Referees’ use of Technology: Is this what we want from the game?

Let me draw your attention to the football game this week between Southampton and Newcastle in the Carabao cup (for the incident fwd to 7mins 40 seconds which involved an “inadvertent hand” of Southampton’s Adam Armstong. Trailing by a goal to nil, Southampton equalised and were awarded the goal until VAR intercepted the decision. The eagle eyed reviewers in their booth quite rightly spotted contact with the player’s hand. By the letter of the law, the officials disallowed the goal and the travelling Newcastle fans could breathe again. This is what it’s come to? A game dictacted to us by analysts in a video booth miles away from the action… There was not a player on the field appealing for the decision and nobody in the stands would have had a clue either. Surely this is a case of technology gone wrong?

Let me draw an analogy that I experienced this week. In collecting a hire car I drove my annual trip to glentress mountain bike centre of Scotland with some postgraduate students for an away day. As I was driving along I suddenly felt the car pull to the left, and was forced to correct the steering, thinking “oh no I must have a flat tyre” but as I continued the problem stopped. Moments later the same happened again and i noticed a light illuminating on the dashboard – the image of a car swerving… “ahh it must be the anti-lock braking”, I thought. But no, I wasn’t braking. It was only at that point that I noticed the “Driver Assistance” light was activitated and realised it was the auto-sensors steering my away from the lines on the road. So this safety measure, designed to protect me from danger was in fact threatening the safety of me and my passengers. What’s more disturbing is that this “assistive technology” appears to be set as the default, thus rendering the next passenger who has not encountered driver assistance before, equally at its peril.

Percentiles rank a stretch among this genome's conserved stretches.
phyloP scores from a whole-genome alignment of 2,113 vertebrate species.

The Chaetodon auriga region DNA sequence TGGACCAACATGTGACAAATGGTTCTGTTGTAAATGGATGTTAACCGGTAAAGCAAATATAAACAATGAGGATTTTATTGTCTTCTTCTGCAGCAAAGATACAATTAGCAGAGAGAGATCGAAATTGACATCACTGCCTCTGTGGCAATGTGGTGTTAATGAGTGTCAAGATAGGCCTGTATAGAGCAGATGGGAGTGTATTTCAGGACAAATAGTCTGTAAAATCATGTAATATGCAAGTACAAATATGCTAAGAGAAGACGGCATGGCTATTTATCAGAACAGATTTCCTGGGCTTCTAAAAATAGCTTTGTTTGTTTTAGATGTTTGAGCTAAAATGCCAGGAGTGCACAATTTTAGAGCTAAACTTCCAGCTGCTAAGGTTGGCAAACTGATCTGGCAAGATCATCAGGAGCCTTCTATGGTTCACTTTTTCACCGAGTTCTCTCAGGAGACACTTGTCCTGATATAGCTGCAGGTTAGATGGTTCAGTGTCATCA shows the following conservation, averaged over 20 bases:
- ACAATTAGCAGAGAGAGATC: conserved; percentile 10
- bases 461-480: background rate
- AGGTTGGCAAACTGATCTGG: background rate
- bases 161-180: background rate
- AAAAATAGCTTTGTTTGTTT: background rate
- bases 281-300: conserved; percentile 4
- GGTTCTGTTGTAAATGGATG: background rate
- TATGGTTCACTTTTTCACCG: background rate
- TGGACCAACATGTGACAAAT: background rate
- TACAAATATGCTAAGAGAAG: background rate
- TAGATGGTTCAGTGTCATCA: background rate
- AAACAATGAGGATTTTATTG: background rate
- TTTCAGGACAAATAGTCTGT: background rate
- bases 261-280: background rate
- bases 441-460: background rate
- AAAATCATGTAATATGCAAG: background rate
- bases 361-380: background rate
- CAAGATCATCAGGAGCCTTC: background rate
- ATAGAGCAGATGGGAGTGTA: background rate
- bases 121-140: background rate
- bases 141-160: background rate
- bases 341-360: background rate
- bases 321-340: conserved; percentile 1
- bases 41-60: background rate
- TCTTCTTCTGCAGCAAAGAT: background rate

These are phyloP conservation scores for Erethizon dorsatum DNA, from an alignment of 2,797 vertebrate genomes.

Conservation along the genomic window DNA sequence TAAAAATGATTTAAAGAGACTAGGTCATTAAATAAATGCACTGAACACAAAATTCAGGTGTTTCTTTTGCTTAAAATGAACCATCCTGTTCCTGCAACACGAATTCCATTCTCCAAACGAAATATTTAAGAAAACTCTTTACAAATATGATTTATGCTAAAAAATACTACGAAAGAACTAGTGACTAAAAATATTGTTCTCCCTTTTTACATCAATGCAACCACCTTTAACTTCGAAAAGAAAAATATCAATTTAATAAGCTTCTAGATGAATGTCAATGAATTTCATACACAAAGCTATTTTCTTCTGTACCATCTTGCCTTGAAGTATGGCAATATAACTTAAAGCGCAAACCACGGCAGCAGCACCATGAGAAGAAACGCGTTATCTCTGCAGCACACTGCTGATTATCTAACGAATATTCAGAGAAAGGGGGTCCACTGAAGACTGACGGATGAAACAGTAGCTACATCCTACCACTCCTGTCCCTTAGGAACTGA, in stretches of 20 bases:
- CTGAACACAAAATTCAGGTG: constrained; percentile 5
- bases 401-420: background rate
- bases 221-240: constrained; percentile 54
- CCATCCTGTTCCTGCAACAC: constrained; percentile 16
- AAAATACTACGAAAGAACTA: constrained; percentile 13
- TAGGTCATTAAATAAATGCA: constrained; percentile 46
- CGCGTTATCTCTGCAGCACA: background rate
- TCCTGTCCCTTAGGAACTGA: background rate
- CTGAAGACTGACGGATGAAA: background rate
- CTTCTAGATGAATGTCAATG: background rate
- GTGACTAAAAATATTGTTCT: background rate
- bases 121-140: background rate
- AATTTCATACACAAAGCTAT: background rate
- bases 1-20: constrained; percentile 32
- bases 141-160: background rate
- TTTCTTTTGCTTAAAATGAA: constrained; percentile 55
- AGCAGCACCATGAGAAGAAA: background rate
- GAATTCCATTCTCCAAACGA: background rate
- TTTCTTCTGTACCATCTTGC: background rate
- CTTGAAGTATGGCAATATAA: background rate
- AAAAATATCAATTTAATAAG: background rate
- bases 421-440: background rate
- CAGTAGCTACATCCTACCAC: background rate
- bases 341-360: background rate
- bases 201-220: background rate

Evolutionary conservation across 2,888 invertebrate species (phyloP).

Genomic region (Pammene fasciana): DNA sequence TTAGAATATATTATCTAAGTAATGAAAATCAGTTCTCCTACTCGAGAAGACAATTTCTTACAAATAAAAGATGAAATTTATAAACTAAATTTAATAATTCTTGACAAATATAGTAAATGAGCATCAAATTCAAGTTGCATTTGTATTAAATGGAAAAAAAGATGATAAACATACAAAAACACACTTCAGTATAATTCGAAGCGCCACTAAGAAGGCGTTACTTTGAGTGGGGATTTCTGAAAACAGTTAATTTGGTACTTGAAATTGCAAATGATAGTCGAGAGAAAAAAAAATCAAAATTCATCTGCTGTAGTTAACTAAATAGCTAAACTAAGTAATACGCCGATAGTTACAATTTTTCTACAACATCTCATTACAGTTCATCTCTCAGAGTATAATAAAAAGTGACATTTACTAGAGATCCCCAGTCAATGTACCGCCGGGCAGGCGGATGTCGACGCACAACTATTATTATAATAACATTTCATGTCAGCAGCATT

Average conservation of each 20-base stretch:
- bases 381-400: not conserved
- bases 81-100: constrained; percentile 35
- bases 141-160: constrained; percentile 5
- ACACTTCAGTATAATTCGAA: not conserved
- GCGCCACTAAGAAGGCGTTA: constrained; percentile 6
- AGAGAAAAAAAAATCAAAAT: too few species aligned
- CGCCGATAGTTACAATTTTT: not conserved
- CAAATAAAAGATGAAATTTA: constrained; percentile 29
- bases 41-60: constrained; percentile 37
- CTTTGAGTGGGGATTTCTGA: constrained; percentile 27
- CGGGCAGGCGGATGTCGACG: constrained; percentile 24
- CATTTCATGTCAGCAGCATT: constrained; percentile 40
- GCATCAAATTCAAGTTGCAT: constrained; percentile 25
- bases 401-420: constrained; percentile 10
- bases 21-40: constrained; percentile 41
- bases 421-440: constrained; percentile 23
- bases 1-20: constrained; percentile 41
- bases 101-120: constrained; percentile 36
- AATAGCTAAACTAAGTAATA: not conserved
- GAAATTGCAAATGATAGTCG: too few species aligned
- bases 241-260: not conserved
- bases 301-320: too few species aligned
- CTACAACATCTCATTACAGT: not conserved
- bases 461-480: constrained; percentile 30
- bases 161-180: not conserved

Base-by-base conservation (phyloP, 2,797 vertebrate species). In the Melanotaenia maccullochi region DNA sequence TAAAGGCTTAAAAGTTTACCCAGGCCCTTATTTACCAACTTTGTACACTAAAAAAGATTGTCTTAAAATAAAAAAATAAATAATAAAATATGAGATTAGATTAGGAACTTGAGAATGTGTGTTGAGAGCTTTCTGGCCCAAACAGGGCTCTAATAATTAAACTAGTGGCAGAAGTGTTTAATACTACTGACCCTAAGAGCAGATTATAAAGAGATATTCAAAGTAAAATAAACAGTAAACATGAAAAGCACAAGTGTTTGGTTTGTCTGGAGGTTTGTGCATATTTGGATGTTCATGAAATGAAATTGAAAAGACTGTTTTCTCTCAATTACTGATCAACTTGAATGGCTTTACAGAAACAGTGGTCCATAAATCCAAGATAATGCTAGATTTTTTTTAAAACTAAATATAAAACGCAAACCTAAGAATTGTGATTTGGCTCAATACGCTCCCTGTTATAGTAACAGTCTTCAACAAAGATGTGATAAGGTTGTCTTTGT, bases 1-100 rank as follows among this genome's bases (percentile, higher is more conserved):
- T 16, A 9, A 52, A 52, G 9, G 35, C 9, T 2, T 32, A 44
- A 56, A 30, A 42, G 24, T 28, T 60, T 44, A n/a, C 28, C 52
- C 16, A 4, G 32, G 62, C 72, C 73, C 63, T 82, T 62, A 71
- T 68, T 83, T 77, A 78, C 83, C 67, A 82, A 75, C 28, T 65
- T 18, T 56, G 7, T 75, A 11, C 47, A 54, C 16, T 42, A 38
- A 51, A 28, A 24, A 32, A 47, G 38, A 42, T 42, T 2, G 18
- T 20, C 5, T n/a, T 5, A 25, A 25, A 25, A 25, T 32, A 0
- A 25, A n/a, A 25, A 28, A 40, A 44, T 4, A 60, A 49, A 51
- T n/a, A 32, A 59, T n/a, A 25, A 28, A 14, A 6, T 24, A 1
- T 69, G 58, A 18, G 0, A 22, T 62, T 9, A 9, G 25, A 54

Technology does not understand context

It strikes me that this is what is happening with VAR, which led me to thinking about defenders placing their hands behind their back so as not to incur a handball when the attacker shoots past them. This clearly unnatural position for the arms, then renders the defender vulnerable to a handball if they are struck with the ball as their arms are clearly not in a natural position. So what do i do as a defender have my arms at my side balancing my movement in a natural position but risk getting a contact that could look awkward and deemed a handball or try to hide them and equally risk giving away a free-kick for handball… This is absolutely bonkers. I think more power needs to be given to the onfield players (the captain) to contest when they think a wrong-doing has occurred (to the naked eye) rather then being dictated to by an unknown in a studio in Stockley park who feels obliged to find fault and enforce the letter of the law which nobody wants! Time for a rethink…

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